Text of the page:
What are the Implications of Biden’s Recent Telehealth Announcement?

During the pandemic, providers and patients alike utilized telehealth options as reliable, easy, and affordable ways to get treatment. The administration announced a change on February 24th of 2023 that could roll back many of the improvements this change offered patients.

By J Gordon Curtis Coauthored By Rowan Zeoli · Last Updated: March 30, 2023
Last Updated: March 30, 2023
Artwork By Vianca Ong

For three years, patients have had easier access to medical care without needing in-person visits for most scheduled substances. 

Soon, ADD and ADHD prescriptions like Adderall, mail-order ketamine services, and certain opioids  —  including buprenorphine, a replacement opioid to help treat use disorder —  will become harder to obtain.

There are pros and cons to telehealth we will get into, but, for all the faults, it represented the first major shift in healthcare in years. 

Let’s dive into this announcement, what it means for telehealth patients, and the benefits and setbacks of telehealth.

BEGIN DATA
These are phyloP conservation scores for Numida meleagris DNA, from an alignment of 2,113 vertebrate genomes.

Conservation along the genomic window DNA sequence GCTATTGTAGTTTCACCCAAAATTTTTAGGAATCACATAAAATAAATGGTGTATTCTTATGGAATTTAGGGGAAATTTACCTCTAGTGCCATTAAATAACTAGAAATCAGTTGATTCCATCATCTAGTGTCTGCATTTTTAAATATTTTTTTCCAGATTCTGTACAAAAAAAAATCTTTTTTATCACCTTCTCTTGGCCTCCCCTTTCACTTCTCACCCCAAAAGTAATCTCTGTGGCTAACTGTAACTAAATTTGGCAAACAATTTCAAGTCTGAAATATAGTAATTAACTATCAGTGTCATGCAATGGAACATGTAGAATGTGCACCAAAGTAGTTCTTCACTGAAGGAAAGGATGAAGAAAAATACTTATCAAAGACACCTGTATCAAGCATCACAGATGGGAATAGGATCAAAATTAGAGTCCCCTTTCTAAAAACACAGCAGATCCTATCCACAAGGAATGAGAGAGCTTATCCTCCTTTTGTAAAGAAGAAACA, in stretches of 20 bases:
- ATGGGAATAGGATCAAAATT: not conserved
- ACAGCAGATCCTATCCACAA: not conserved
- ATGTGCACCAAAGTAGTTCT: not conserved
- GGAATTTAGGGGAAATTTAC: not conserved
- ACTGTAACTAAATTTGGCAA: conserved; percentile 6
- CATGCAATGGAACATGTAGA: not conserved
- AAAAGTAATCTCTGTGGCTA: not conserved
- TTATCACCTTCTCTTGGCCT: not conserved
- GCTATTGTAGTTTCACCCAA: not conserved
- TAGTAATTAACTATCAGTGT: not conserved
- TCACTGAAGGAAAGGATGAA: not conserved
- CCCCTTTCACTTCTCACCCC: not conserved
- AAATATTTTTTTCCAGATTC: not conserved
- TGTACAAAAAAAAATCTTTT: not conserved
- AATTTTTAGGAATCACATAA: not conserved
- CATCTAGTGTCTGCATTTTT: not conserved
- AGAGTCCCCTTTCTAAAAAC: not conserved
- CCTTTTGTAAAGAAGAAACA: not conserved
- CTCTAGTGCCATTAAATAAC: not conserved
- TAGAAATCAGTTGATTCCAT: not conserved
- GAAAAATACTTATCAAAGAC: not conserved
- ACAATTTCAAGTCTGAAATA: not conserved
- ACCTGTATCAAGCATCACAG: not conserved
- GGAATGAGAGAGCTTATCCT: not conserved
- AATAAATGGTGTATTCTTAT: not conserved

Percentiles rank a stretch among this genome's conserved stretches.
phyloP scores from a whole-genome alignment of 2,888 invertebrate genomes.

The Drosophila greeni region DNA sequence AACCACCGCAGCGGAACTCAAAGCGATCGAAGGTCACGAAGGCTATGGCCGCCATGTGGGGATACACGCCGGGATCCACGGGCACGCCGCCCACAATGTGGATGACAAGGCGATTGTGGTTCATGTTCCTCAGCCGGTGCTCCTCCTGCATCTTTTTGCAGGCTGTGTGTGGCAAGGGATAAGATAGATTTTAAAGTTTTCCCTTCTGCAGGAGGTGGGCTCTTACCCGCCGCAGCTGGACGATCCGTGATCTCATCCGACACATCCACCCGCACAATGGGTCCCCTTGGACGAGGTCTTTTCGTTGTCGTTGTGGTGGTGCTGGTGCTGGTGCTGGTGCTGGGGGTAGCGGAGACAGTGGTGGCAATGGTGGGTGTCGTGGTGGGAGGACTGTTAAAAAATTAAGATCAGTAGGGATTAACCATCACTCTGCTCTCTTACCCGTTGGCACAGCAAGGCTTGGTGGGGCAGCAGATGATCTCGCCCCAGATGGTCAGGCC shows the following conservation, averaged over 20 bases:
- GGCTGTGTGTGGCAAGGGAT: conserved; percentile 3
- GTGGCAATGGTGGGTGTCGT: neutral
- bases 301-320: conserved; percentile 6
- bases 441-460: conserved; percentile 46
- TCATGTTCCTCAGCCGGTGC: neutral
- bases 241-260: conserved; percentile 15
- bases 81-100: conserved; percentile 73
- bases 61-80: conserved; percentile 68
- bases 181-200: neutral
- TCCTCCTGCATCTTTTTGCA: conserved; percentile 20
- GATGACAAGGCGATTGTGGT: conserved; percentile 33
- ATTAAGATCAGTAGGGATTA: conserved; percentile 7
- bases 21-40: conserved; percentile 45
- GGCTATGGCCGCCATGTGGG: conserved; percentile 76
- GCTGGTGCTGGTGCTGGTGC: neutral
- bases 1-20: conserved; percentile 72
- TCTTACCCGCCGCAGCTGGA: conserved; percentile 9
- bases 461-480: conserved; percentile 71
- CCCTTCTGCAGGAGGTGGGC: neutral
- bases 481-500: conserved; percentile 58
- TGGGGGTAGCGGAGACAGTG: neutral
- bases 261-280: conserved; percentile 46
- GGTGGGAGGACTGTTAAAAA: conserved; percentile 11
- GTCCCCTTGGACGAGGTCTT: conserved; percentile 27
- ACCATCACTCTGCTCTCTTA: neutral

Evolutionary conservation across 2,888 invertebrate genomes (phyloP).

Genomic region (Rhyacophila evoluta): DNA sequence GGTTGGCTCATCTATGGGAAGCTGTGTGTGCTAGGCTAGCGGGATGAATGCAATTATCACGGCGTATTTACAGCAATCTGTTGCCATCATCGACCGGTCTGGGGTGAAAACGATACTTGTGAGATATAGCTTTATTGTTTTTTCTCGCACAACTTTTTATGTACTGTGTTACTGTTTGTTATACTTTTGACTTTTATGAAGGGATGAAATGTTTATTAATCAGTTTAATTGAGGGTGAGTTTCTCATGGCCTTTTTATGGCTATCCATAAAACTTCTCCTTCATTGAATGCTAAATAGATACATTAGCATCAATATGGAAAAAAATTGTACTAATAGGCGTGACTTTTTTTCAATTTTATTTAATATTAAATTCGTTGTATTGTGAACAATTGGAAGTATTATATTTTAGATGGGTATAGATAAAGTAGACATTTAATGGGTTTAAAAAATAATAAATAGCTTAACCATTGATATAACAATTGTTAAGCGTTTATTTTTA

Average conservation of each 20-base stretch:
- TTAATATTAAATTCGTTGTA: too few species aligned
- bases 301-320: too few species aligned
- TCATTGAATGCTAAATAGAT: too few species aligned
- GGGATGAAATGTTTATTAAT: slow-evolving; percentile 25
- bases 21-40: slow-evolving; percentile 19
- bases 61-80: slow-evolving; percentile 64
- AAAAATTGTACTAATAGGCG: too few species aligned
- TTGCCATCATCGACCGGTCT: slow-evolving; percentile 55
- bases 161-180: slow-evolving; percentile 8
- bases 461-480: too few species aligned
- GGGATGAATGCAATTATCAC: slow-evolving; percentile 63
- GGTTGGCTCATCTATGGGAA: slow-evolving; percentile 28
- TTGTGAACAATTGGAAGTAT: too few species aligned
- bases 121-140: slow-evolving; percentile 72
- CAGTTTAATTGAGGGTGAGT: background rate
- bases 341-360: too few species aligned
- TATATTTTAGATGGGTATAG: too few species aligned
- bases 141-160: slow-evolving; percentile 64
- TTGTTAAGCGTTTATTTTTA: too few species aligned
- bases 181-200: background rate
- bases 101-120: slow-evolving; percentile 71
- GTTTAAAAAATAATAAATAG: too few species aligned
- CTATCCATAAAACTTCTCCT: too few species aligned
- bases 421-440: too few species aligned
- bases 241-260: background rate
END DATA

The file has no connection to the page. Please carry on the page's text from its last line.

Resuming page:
What Biden’s Announcement Means for Telehealth Companies

After Biden announced he would be bringing an end to the emergency healthcare actions put in place for the pandemic, the DEA proposed two new rules targeting telehealth. What these rules will mean is still uncertain, but telemedicine patients will need to attend at least one in-person doctor visit.

Whether this will be every time you need a refill, every 6 months, or some other timeline is not yet certain. Some exceptions will remain for patients who began their service during the COVID-19 pandemic, but Schedule II drugs like amphetamines and opioids will likely get much harder to obtain.

The stated purpose of this is to curb the rapid expansion of these prescriptions since the rise of telemedicine, which the DEA seems to think is to blame for the surge. Opponents of the legislation argue it only makes life harder for those who depend on these medications and is needlessly difficult.

Others point to another time the government decided prescriptions were soaring too high and decided to tighten regulations  —  unleashing the so-called opioid epidemic. Before these changes, too many people may have been on the medication, but afterward, they had to seek it from less legitimate sources.